Inhalants are a group of psychoactive drugs that produce a high by causing the brain to release chemicals such as dopamine and serotonin, much like opioids do. These substances are inhaled in order to induce euphoria and intoxication effects. These types of drugs are also referred to as “solvents” because a lot of them are made from chemicals that dissolve in alcohols, such as isopropyl alcohol or ethylene glycol.
Some examples: Many users develop tolerance to inhalants. This means that the body has adapted to the drug by increasing the release of endogenous (produced by the body) substances to cope with its presence, causing tremors and mental impairment. In this piece, we will look at how inhalants affect the brain and body.
Ways on How Inhalants Affect the Brain and Body
Altering Neurotransmitters in the Brain and Body
Most of the chemicals in inhalants are either lipid-soluble or water-soluble. Lipid-soluble chemicals dissolve in fat, while water-soluble ones get absorbed into the body’s bloodstream. Depending on this property, these chemicals travel to various areas of the brain, where they can cause significant damage over time. Inhalants alter neurotransmitters levels in the brain and body by interfering with their chemical reactions. For example, a lipid-soluble chemical called toluene causes a decrease in the amount of dopamine that neurons can unpack when they are exposed to it. It also inhibits the reuptake of norepinephrine and serotonin.
Causing Cognitive Deficits
Inhalants are psychoactive drugs, which means they produce mood-altering effects on the brain. The most common ones include euphoria and intoxication. They can also cause hallucinations because they affect levels of dopamine and serotonin in the brain. A decline in cognitive functions, such as learning and memorizing, are among the long-term effects of these chemicals on the brain. Frequent inhalant use also causes short-term memory loss and problems with coordination, attention, and concentration. This occurs because of the way that the drugs affect neurotransmitters levels in the brain.
Making the Brain More Sensitive to Other Drugs
People who use inhalants are at risk of experiencing side effects related to other drugs they may take. This is because inhalants alter the levels of neurotransmitters in the brain and body. Since these are chemical messengers, some of them are responsible for regulating pain, stress, and pleasure signals, respectively. These changes can cause a person to experience increased awareness or sensitivity to various stimuli than normal individuals do.
Increases Risk for Severe Inhalant Abuse
A lot of people develop tolerance to inhalants because of the process by which they interact with the body’s neurotransmitters. Addiction can occur when someone becomes dependent on these substances and cannot stop using them even if they know they cause health issues or are dangerous. Many people use inhaling drugs as a means to deal with stress and induce euphoria, which is why they are a very common cause of domestic violence, accidents, and criminal activity.
Inhibiting Growth and Reproductive Function in the Brain and Body
The effects of inhalants on the brain and body can enhance an individual’s risk of experiencing secondary health issues down the road. For example, many people struggle with sudden mood swings that are triggered by stress. The main reason is that their brains become more sensitive to numerous stimuli. There is a close connection between the central nervous system and hormones, which regulate physical development, growth patterns, and other factors of human health. Inhalants cause disruptions in the hormonal system, interfering with the regulation of growth and reproduction in the brain and body. As a result, kids exposed to inhalants have development issues that can be attributed to their use of inhalants. This can also lead to reproductive problems for adults.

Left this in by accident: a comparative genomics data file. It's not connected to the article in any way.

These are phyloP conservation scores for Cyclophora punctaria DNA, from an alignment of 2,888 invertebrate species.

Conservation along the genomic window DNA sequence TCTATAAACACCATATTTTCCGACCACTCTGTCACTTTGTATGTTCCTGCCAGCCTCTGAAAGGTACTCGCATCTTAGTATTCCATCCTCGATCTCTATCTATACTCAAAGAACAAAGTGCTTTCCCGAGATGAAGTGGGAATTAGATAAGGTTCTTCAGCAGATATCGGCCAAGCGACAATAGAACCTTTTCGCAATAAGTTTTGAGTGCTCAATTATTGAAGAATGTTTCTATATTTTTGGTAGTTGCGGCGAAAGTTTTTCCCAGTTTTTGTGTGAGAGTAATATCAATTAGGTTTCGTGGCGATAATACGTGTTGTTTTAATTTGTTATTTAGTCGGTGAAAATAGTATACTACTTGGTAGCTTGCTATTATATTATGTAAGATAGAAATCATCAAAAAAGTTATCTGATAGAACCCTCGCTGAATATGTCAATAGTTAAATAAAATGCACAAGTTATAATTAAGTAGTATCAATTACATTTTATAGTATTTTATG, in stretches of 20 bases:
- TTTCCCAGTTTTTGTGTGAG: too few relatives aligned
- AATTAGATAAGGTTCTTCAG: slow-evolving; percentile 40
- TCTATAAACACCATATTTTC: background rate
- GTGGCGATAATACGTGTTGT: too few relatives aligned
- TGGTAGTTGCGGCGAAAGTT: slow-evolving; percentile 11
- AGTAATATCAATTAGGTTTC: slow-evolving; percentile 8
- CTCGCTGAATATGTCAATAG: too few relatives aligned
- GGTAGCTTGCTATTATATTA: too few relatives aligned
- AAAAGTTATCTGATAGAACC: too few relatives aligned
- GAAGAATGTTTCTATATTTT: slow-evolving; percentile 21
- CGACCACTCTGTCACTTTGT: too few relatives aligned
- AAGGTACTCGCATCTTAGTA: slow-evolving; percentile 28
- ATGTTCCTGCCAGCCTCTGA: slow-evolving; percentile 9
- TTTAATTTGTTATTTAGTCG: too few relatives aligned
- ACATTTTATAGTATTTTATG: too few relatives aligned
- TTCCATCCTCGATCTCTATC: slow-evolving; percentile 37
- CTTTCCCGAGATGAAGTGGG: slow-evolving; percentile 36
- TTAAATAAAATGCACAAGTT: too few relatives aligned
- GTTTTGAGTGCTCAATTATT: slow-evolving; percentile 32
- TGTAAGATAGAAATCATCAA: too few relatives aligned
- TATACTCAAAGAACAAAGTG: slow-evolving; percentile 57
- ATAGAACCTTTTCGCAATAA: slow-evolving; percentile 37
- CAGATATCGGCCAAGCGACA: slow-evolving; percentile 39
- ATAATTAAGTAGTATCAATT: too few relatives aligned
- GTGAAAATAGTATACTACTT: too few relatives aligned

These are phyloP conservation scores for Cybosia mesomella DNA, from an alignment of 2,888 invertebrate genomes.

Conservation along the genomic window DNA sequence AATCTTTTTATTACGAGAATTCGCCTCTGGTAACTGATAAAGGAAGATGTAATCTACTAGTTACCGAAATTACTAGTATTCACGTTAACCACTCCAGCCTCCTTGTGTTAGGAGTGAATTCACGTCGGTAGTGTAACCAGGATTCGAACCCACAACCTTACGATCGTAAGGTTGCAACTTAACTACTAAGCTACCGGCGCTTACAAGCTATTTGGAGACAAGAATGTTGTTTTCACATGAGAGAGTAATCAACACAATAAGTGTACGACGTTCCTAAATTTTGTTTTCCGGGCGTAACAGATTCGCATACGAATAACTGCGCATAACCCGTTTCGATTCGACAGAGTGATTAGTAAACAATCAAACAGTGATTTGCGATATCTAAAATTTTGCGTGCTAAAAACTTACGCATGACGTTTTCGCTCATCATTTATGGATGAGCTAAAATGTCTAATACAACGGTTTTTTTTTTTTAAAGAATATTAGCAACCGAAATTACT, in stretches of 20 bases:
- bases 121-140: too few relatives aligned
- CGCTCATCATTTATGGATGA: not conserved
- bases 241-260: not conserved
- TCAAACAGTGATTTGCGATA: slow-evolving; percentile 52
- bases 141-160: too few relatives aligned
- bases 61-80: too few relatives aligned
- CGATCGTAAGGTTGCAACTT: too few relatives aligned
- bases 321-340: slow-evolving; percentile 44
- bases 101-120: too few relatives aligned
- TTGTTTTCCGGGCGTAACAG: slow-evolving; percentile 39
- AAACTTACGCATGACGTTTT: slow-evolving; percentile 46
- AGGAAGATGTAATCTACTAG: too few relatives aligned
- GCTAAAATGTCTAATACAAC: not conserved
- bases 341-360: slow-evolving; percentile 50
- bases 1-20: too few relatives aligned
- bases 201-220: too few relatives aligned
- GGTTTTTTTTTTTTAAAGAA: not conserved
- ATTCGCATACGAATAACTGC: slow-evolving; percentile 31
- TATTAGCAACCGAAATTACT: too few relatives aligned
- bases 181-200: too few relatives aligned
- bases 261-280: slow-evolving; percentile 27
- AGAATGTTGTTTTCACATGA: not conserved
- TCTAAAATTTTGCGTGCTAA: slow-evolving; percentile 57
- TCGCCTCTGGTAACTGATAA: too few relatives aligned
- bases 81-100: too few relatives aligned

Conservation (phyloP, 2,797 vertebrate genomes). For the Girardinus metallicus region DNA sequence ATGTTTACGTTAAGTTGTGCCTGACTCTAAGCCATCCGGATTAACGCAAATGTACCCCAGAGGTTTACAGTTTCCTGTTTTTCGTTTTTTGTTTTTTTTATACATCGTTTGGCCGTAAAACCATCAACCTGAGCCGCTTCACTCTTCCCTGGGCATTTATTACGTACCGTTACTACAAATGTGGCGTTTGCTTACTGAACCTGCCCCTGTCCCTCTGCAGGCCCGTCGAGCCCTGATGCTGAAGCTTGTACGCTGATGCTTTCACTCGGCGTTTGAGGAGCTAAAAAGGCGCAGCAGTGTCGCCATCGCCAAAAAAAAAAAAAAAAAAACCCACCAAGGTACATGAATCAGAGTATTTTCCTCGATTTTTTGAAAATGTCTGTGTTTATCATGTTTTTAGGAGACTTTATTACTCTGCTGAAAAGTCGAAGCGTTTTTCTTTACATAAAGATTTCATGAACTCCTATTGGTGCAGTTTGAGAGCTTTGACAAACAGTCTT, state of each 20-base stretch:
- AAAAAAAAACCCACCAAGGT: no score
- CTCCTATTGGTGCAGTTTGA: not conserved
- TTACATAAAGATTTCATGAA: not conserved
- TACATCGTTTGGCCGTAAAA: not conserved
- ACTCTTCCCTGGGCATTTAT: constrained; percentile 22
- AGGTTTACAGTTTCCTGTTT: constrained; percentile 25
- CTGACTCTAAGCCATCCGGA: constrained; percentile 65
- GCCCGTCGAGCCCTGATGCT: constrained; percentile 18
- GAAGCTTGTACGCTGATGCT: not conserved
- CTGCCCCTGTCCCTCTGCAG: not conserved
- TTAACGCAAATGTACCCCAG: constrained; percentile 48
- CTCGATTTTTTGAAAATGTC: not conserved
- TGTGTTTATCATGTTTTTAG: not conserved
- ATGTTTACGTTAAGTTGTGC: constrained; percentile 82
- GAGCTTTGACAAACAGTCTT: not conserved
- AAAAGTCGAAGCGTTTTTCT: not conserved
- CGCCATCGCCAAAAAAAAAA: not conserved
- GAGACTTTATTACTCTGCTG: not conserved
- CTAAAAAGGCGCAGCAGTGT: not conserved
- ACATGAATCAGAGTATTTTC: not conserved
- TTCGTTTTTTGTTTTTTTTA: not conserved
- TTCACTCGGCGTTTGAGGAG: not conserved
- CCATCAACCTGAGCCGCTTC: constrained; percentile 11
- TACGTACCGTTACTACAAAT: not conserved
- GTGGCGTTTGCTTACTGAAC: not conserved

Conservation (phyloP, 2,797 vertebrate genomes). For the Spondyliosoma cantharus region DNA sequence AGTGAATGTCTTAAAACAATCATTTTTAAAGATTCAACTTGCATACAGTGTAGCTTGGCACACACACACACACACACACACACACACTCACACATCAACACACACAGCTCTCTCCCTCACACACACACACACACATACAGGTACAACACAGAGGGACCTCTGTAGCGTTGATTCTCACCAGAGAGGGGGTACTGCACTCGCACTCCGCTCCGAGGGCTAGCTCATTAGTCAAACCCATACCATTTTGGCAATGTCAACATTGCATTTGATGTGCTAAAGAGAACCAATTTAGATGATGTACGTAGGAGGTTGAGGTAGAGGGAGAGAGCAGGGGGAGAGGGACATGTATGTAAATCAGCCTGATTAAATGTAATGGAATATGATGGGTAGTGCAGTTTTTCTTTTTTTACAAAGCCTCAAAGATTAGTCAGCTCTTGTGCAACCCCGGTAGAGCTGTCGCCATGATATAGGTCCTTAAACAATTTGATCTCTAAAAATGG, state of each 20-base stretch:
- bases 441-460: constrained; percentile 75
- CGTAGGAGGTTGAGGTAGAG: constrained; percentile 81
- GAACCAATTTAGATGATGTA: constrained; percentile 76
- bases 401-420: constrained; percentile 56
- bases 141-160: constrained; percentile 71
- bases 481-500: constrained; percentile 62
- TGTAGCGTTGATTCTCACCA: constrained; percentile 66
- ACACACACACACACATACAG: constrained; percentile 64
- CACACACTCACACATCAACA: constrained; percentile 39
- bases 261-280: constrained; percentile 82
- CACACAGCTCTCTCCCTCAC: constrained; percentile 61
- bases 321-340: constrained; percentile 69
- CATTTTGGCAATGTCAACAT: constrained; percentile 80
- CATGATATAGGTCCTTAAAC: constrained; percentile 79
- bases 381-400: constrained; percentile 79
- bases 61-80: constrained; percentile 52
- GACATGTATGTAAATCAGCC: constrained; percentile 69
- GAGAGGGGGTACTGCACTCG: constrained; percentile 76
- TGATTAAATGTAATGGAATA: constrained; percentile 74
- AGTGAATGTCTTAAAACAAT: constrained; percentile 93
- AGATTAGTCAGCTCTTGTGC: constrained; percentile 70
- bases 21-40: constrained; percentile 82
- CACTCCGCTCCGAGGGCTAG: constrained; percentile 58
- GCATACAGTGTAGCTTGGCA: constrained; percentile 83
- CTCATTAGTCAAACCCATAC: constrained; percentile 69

Being Highly Addictive
The impact of inhalants on the brain and body are powerful enough to make them highly addictive substances. This happens when an individual’s body becomes so used to the presence of a certain chemical that the brain creates large amounts of dopamine and serotonin to cope with it. Over time, the brain adapts and needs more of this substance for it to do its job well. This can cause severe withdrawal symptoms in people who stop using inhalants.
Unable to Make Sound Judgments
Inhalants are able to interfere with a person’s reasoning and judgment capabilities over time while also creating issues with coordination, balance, and mental clarity. Researchers have found that frequent inhalant use can lead to impaired processing and decision-making abilities. Inhalants are also responsible for high levels of impulsiveness, even if a person has used them for a long time. This can lead to high levels of risk-taking behavior without people being fully aware of what they are doing.
In addition, these substances can also make it harder for people to make sound judgments about their own health and well-being because of the way that they affect brain functions. In conclusion, the effects of inhalants on the brain and body can be long-term, especially when a person uses them repeatedly. This is why it is important to avoid using inhalants in the first place. If you believe that you or someone you love is using or addicted to inhalants, please contact us today by calling 772-266-5320.